The 93rd session of the South Dakota legislature has reached its midway point and is busy with committee meetings and floor sessions to tackle a 17-year high of 534 legislative proposals. The South Dakota Association of Healthcare Organizations (SDAHO) is closely monitoring 46 proposals that directly impact the health care field. Of these, 18 have been passed, were defeated and/or signed by the governor.
A few highlights from this week include committee level approval of a proposal to increase the age for purchasing tobacco products from 18 to 21 years. HB 1250 passed 8-4 out of the House Health and Human Services Committee. The proposal will go before the full House after it receives a fiscal note to determine the financial impact on the state’s revenues/budget. SDAHO is supporting this legislation (see Bill Monitor).
Two telemedicine bills championed by the South Dakota State Medical Association, SB 122 and SB 123, were scheduled to be considered in the Senate Health and Human Services Committee, however the bills were tabled in committee without a hearing. SDAHO was monitoring these proposals as the use of and reimbursement for telemedicine continues to play an increasing role in providing South Dakotans access to care, particularly in rural areas. It is not clear whether these proposals will be further revised before another legislative committee hearing is scheduled.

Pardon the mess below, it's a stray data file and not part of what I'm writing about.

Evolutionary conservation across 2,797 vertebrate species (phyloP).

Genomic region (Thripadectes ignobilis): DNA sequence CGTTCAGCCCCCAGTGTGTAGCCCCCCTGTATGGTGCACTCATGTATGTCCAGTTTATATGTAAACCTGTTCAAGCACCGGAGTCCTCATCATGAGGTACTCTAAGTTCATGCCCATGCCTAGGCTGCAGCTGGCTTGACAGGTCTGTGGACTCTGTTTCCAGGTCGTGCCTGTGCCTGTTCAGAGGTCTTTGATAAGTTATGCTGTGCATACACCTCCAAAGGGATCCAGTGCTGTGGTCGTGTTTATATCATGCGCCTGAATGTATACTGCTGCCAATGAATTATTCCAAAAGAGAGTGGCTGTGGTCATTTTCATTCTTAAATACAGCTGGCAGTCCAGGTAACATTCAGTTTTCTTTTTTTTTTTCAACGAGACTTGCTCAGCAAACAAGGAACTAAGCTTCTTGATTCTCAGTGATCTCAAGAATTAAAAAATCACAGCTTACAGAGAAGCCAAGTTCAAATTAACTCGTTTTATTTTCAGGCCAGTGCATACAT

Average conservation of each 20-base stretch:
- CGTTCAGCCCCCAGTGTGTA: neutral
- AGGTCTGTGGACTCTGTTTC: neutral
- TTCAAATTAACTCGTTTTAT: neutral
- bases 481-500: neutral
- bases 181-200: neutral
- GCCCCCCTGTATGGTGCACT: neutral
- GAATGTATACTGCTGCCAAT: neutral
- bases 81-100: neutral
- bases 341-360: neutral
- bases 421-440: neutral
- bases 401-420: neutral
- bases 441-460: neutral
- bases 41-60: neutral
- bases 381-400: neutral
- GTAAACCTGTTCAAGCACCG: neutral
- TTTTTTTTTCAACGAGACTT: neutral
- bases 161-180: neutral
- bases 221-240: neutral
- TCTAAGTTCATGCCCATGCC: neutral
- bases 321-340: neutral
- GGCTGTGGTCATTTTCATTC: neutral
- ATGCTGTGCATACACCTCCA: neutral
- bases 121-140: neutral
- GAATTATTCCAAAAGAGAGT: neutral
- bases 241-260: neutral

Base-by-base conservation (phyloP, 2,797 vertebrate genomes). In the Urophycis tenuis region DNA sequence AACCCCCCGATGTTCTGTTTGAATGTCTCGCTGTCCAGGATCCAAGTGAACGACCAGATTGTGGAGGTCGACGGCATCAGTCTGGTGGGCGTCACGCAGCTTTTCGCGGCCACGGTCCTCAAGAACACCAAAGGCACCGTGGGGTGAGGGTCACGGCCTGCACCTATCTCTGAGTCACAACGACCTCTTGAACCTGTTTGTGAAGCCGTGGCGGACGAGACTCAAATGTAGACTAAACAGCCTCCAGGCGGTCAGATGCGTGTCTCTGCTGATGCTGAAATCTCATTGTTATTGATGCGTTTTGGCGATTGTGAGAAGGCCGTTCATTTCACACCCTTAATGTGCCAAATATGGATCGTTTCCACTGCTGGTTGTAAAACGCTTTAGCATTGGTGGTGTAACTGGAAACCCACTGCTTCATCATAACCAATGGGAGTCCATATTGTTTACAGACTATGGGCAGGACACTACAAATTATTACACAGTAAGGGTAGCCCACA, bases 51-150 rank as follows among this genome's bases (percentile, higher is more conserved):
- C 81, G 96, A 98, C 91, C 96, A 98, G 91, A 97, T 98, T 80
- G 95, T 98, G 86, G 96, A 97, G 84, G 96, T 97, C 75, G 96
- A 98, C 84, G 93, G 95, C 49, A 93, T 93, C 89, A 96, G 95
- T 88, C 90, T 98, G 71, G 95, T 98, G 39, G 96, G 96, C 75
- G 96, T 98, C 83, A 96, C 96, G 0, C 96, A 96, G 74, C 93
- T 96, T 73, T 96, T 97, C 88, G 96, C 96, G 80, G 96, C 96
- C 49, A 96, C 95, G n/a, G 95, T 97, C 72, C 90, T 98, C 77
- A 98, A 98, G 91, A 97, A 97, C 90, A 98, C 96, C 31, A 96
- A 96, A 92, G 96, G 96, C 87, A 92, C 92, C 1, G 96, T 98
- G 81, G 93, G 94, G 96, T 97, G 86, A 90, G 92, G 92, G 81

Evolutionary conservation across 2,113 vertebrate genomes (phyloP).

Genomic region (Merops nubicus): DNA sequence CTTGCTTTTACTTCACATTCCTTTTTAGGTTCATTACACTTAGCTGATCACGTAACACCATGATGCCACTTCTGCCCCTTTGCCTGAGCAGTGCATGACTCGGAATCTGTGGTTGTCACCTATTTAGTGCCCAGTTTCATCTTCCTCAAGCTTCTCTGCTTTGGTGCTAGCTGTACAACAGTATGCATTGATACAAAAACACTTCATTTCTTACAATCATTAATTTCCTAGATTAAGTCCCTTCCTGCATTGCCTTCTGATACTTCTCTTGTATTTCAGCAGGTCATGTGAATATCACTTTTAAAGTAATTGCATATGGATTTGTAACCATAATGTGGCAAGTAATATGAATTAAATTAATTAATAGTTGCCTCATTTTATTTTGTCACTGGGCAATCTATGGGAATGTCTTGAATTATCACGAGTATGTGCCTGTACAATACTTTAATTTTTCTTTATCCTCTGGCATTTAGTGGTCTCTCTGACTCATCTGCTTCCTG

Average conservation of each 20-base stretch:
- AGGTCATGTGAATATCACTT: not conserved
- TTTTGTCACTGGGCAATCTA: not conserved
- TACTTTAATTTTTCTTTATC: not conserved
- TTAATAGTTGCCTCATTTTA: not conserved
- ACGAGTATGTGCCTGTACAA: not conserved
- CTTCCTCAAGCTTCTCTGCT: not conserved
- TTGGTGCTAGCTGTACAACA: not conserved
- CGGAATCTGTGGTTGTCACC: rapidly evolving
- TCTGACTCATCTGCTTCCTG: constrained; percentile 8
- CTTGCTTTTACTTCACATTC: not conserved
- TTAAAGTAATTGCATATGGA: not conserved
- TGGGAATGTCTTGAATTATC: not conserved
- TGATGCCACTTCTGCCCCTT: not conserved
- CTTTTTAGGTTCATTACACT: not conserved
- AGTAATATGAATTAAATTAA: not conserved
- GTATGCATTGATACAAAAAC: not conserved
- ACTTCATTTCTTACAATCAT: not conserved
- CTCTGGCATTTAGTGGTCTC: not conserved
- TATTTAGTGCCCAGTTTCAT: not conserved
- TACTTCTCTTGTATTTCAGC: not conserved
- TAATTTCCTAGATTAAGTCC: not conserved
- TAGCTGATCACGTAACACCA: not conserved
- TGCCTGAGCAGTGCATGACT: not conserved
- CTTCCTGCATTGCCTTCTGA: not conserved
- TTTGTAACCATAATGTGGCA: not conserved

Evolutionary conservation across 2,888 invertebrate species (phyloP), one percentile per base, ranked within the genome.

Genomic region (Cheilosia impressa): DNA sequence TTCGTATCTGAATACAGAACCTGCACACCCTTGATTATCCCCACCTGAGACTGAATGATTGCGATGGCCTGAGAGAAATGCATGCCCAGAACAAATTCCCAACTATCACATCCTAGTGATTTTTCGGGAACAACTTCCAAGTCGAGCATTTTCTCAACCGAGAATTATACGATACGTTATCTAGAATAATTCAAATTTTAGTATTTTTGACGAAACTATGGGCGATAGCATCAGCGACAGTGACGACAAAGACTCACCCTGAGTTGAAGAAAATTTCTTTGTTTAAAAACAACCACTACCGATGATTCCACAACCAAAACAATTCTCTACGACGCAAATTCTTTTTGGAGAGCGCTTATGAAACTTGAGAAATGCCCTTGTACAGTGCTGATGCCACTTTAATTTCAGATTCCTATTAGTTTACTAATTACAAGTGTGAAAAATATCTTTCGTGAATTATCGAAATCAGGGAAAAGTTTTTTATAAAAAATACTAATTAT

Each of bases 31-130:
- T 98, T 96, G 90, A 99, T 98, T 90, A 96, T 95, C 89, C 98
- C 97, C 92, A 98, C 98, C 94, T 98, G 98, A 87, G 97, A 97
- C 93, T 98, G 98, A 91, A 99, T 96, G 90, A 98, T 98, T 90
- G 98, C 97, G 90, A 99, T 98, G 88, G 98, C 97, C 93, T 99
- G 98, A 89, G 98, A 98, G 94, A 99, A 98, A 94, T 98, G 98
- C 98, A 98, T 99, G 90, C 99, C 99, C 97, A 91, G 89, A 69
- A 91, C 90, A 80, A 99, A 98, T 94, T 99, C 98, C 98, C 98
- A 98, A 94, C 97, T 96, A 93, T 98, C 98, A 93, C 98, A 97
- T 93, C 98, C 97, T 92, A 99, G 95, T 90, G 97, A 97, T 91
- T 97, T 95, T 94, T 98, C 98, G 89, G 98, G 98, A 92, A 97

In addition, in an effort to address opioid abuse, SB 176 proposes that new prescriptions be limited to seven days. SDAHO opposed the bill and provided testimony as SB 176 would significantly interfere with the provider-patient relationship. After a lengthy debate the bill was defeated and moved to the 41st day.
Other important health care issues being tracked include proposals requiring the legislature to approve any state Medicaid plan changes/waivers (SB 190) and changes to how the shared savings from implementation of the 100 percent FMAP initiative are distributed (HB 1266).
While these policy bills are very important, the ongoing deliberation over the state’s budget are also key to SDAHO members. The Joint Committee on Appropriations (JCA) heard testimony from the Department of Social Services (DSS) related to their annual budget early this week. The agency is requesting $17 million in federal funds for the Eligibility and Enrollment Modernization Project, which is an information system to determine eligibility for Medicaid. The agency fielded questions from legislators on the shared savings program to providers, medical health homes and the victim services program.
The state’s revenue estimate presentations by the Bureau of Finance and Management (BFM) and the Legislative Research Council (LRC) economists are expected to be presented to the JCA on Feb. 12.